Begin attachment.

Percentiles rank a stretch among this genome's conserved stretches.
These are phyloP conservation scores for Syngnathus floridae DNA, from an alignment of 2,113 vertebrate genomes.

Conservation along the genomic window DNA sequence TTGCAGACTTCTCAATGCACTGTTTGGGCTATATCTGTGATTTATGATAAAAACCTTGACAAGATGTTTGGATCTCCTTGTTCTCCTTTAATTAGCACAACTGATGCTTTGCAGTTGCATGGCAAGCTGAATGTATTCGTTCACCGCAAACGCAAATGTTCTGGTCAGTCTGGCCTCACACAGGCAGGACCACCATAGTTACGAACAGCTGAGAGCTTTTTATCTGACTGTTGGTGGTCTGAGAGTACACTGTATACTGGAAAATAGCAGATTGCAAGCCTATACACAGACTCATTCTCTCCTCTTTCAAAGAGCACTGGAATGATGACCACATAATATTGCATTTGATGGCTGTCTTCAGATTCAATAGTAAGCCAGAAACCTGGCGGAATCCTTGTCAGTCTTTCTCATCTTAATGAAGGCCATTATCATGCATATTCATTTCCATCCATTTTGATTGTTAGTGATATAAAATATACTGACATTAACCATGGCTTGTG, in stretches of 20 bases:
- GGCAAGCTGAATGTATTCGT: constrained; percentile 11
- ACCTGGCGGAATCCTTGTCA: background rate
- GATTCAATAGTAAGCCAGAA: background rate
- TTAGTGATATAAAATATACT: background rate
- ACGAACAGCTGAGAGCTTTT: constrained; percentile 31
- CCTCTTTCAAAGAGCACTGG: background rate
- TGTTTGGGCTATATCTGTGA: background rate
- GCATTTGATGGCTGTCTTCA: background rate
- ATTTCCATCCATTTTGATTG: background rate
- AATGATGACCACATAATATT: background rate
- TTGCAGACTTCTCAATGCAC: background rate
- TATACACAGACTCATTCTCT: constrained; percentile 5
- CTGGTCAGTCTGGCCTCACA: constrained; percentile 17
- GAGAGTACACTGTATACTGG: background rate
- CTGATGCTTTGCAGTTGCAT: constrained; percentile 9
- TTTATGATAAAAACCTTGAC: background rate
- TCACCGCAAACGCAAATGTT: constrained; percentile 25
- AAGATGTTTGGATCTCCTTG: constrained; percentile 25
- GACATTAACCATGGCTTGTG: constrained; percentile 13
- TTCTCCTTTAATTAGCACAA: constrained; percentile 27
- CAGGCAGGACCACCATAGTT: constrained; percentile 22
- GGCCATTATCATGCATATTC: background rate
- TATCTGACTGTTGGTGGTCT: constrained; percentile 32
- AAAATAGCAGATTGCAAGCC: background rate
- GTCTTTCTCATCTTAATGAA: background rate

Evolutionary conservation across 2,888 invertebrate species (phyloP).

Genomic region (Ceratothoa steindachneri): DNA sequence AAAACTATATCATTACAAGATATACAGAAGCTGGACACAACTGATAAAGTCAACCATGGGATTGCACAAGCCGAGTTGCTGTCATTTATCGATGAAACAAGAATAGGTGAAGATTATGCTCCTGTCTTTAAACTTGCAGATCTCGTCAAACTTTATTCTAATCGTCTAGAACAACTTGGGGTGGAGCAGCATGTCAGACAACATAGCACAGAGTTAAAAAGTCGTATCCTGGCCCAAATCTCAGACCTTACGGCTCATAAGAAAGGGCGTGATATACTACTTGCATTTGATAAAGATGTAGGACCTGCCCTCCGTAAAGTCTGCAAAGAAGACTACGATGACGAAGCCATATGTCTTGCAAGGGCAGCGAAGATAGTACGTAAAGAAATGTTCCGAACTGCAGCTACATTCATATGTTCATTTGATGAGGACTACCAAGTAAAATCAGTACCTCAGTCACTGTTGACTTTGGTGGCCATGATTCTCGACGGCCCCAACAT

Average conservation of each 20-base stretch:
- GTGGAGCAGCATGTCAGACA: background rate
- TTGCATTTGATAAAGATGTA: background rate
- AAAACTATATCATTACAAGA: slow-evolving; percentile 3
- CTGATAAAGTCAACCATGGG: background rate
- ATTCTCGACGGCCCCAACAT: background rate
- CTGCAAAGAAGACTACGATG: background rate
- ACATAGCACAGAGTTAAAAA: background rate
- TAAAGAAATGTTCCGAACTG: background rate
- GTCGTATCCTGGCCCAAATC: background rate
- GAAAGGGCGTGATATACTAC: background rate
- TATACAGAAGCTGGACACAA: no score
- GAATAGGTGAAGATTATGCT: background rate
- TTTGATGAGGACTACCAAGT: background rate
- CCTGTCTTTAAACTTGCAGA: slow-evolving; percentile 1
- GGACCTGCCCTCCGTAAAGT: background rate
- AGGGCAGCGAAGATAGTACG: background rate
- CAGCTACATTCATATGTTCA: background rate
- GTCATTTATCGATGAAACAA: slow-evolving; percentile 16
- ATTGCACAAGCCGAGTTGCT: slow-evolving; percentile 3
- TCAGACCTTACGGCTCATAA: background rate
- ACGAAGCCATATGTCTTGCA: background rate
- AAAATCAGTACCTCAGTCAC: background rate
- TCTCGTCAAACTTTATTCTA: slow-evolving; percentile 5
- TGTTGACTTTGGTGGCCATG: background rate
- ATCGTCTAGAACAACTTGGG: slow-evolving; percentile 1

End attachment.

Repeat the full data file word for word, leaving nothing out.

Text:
Percentiles rank a stretch among this genome's conserved stretches.
These are phyloP conservation scores for Syngnathus floridae DNA, from an alignment of 2,113 vertebrate genomes.

Conservation along the genomic window DNA sequence TTGCAGACTTCTCAATGCACTGTTTGGGCTATATCTGTGATTTATGATAAAAACCTTGACAAGATGTTTGGATCTCCTTGTTCTCCTTTAATTAGCACAACTGATGCTTTGCAGTTGCATGGCAAGCTGAATGTATTCGTTCACCGCAAACGCAAATGTTCTGGTCAGTCTGGCCTCACACAGGCAGGACCACCATAGTTACGAACAGCTGAGAGCTTTTTATCTGACTGTTGGTGGTCTGAGAGTACACTGTATACTGGAAAATAGCAGATTGCAAGCCTATACACAGACTCATTCTCTCCTCTTTCAAAGAGCACTGGAATGATGACCACATAATATTGCATTTGATGGCTGTCTTCAGATTCAATAGTAAGCCAGAAACCTGGCGGAATCCTTGTCAGTCTTTCTCATCTTAATGAAGGCCATTATCATGCATATTCATTTCCATCCATTTTGATTGTTAGTGATATAAAATATACTGACATTAACCATGGCTTGTG, in stretches of 20 bases:
- GGCAAGCTGAATGTATTCGT: constrained; percentile 11
- ACCTGGCGGAATCCTTGTCA: background rate
- GATTCAATAGTAAGCCAGAA: background rate
- TTAGTGATATAAAATATACT: background rate
- ACGAACAGCTGAGAGCTTTT: constrained; percentile 31
- CCTCTTTCAAAGAGCACTGG: background rate
- TGTTTGGGCTATATCTGTGA: background rate
- GCATTTGATGGCTGTCTTCA: background rate
- ATTTCCATCCATTTTGATTG: background rate
- AATGATGACCACATAATATT: background rate
- TTGCAGACTTCTCAATGCAC: background rate
- TATACACAGACTCATTCTCT: constrained; percentile 5
- CTGGTCAGTCTGGCCTCACA: constrained; percentile 17
- GAGAGTACACTGTATACTGG: background rate
- CTGATGCTTTGCAGTTGCAT: constrained; percentile 9
- TTTATGATAAAAACCTTGAC: background rate
- TCACCGCAAACGCAAATGTT: constrained; percentile 25
- AAGATGTTTGGATCTCCTTG: constrained; percentile 25
- GACATTAACCATGGCTTGTG: constrained; percentile 13
- TTCTCCTTTAATTAGCACAA: constrained; percentile 27
- CAGGCAGGACCACCATAGTT: constrained; percentile 22
- GGCCATTATCATGCATATTC: background rate
- TATCTGACTGTTGGTGGTCT: constrained; percentile 32
- AAAATAGCAGATTGCAAGCC: background rate
- GTCTTTCTCATCTTAATGAA: background rate

Evolutionary conservation across 2,888 invertebrate species (phyloP).

Genomic region (Ceratothoa steindachneri): DNA sequence AAAACTATATCATTACAAGATATACAGAAGCTGGACACAACTGATAAAGTCAACCATGGGATTGCACAAGCCGAGTTGCTGTCATTTATCGATGAAACAAGAATAGGTGAAGATTATGCTCCTGTCTTTAAACTTGCAGATCTCGTCAAACTTTATTCTAATCGTCTAGAACAACTTGGGGTGGAGCAGCATGTCAGACAACATAGCACAGAGTTAAAAAGTCGTATCCTGGCCCAAATCTCAGACCTTACGGCTCATAAGAAAGGGCGTGATATACTACTTGCATTTGATAAAGATGTAGGACCTGCCCTCCGTAAAGTCTGCAAAGAAGACTACGATGACGAAGCCATATGTCTTGCAAGGGCAGCGAAGATAGTACGTAAAGAAATGTTCCGAACTGCAGCTACATTCATATGTTCATTTGATGAGGACTACCAAGTAAAATCAGTACCTCAGTCACTGTTGACTTTGGTGGCCATGATTCTCGACGGCCCCAACAT

Average conservation of each 20-base stretch:
- GTGGAGCAGCATGTCAGACA: background rate
- TTGCATTTGATAAAGATGTA: background rate
- AAAACTATATCATTACAAGA: slow-evolving; percentile 3
- CTGATAAAGTCAACCATGGG: background rate
- ATTCTCGACGGCCCCAACAT: background rate
- CTGCAAAGAAGACTACGATG: background rate
- ACATAGCACAGAGTTAAAAA: background rate
- TAAAGAAATGTTCCGAACTG: background rate
- GTCGTATCCTGGCCCAAATC: background rate
- GAAAGGGCGTGATATACTAC: background rate
- TATACAGAAGCTGGACACAA: no score
- GAATAGGTGAAGATTATGCT: background rate
- TTTGATGAGGACTACCAAGT: background rate
- CCTGTCTTTAAACTTGCAGA: slow-evolving; percentile 1
- GGACCTGCCCTCCGTAAAGT: background rate
- AGGGCAGCGAAGATAGTACG: background rate
- CAGCTACATTCATATGTTCA: background rate
- GTCATTTATCGATGAAACAA: slow-evolving; percentile 16
- ATTGCACAAGCCGAGTTGCT: slow-evolving; percentile 3
- TCAGACCTTACGGCTCATAA: background rate
- ACGAAGCCATATGTCTTGCA: background rate
- AAAATCAGTACCTCAGTCAC: background rate
- TCTCGTCAAACTTTATTCTA: slow-evolving; percentile 5
- TGTTGACTTTGGTGGCCATG: background rate
- ATCGTCTAGAACAACTTGGG: slow-evolving; percentile 1